For behold, I say unto you there be many things to come; and behold, there is one thing of more importance than they all… And he shall go forth, suffering pains and afflictions and temptations of every kind; and this that the word might be fulfilled which saith he will take upon him the pains and the sicknesses of his people. And he will take upon him death, that he may loose the bands of death which bind his people; and he will take upon him their infirmities, that his bowels may be filled with mercy, according to the flesh, that he may know according to the flesh how to succor his people according to their infirmities. (Alma 7:7, 11-13, emphasis added)

These wonderful verses have been a comfort to me (and many others) as I have pondered the things that happen in mortal life. And I rejoice because according to Alma, sin has an enemy that will swallow all the pain and anguish it causes – if the individual will allow Christ to be involved in the process.

I believe completly in the power of the Savior’s atoning sacrifice to change us as we seek His help, but as I studied further in the book of Alma there was another discovery that helped me anchor this truth in my heart.

In chapters 8-11 in the book of Alma, we find a story about the missionary efforts of Alma the younger, the once wayward and now repentant son of Alma, the first Chief Judge of the people in Zarahemla. Alma the younger was appointed to the Chief Judge position when his father retired. Additionally, he was also given the responsibility to guide the church as presiding priesthood leader (Prophet). His efforts to bless the people had him working hard in Zarahemla, traveling to the city of Gideon and Melek (finding much success in both) and finally arriving in the city of Ammonihah.

Alma rejected in Ammonihah

The reception in Ammonihah was ‘chilly’ – maybe even ‘frosty.’ So little success was found that Alma determined to move on to another city rather than take the abuse of the leaders. But as he made his way along the path, he was instructed to return to Ammonihah with the assurance that new circumstances would improve the outlook. Immediately, Alma turned around and entered the city by a back way. As he wandered the streets, he stumbled on a resident of the city and asked for food and lodging for the night.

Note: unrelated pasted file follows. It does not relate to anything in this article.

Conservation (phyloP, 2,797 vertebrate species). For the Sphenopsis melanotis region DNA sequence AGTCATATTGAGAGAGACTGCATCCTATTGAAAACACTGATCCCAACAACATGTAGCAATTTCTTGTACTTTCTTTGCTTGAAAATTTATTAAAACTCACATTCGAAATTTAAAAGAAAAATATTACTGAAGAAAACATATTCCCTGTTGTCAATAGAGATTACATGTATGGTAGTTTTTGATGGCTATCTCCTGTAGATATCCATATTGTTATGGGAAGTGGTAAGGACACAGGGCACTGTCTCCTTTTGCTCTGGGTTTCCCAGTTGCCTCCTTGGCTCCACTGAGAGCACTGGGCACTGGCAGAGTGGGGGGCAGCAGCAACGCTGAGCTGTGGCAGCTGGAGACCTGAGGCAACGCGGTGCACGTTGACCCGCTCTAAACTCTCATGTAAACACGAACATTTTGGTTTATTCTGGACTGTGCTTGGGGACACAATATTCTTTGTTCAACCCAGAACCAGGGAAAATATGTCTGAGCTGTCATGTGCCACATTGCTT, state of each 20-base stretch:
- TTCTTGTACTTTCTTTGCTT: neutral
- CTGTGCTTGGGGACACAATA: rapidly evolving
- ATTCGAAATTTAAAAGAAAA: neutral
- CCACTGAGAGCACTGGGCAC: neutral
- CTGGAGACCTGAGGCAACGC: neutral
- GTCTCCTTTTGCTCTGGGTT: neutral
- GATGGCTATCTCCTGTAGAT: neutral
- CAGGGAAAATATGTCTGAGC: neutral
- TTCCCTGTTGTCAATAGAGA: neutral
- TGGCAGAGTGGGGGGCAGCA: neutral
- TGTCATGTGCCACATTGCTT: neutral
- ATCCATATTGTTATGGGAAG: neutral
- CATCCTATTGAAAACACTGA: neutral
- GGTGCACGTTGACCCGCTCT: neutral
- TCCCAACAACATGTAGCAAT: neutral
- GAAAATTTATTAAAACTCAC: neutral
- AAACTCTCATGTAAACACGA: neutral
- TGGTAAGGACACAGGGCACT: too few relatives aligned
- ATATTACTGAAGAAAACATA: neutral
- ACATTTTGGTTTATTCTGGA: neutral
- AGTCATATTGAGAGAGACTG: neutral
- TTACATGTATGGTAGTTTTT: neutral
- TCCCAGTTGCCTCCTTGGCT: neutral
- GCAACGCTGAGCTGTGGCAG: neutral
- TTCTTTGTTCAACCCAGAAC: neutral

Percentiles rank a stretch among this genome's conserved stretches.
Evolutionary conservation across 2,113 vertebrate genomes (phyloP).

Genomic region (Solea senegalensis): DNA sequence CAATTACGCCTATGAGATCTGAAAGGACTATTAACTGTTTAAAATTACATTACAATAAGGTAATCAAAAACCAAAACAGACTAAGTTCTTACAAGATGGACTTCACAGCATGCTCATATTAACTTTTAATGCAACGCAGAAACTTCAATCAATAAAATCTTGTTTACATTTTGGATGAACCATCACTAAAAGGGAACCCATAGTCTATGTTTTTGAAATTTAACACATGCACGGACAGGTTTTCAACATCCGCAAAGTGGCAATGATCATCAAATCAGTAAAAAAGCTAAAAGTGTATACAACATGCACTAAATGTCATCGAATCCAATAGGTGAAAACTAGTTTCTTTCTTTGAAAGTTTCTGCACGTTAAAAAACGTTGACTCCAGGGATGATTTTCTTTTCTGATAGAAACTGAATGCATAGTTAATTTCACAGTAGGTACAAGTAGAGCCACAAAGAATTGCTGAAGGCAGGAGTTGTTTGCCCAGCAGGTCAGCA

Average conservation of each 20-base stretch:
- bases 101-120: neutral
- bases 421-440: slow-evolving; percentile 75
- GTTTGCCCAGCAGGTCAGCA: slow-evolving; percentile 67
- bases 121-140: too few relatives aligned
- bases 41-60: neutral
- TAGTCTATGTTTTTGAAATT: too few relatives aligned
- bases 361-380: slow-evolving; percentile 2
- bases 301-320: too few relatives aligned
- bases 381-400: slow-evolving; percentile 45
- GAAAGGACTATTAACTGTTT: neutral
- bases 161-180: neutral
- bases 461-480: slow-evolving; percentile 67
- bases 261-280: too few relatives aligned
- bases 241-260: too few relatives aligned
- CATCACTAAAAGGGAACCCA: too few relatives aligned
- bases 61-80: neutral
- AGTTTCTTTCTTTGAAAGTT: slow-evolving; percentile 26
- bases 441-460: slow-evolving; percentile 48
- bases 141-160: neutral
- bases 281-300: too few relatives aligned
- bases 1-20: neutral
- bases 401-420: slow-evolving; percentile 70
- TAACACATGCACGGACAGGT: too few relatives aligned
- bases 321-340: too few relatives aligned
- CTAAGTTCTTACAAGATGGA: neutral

The man, Amulek (a lapsed member of the church), recognized Alma and invited him to his home for rest and refreshment. Over the next days, Alma and Amulek developed a friendship based in a common desire to serve the Lord in His work. Both men recognized that there were souls in the city who could benefit from the blessings of Christ, so they prepared to share their message – despite Alma’s previous experiences.

When the two men were prepared they went to the place where they could find people who would listen to their words. As expected, they encountered resistance from the same crowd that rejected Alma in his first attempt to teach. But with Amulek, some of the people had a little more incentive to listen to the message.

Alma and Amulek teaching Zeezrom

While probably not a polished as Alma, Amulek began his teaching stating his place in the city as a well-known citizen and recounting the conversion that brought him to his present circumstance. Various individuals asked questions of him and some attempted to trick him into making a mistake in his message, but Amulek was able to answer each question and challenge to the satisfaction of the listeners.

One of the listeners, a lawyer named Zeezrom, took another route to turn the situation to his own benefit. Offering a great deal of money, he invited Amulek to recant his testimony of Christ and the doctrines He taught. This Zeezrom was a well-spoken man who had proven his abilities to twist the truth for his own benefit. His confidence in those abilities gave him the chutzpah to stand up to Amulek’s confession of faith.

How disappointed he must have been when Amulek refused the money AND chastised him for his misbegotten plan. And his disappointment turned to fear as the missionaries taught him the true doctrine of Jesus Christ and the Atonement. In fact, the fear of destruction left Zeezrom physically weak and unable to continue his rantings against Alma and Amulek. In the end, Zeezrom recognized his own sins and the damage he had done to the faith of the people. His change of heart caused his former friends to cast him out of the city forever.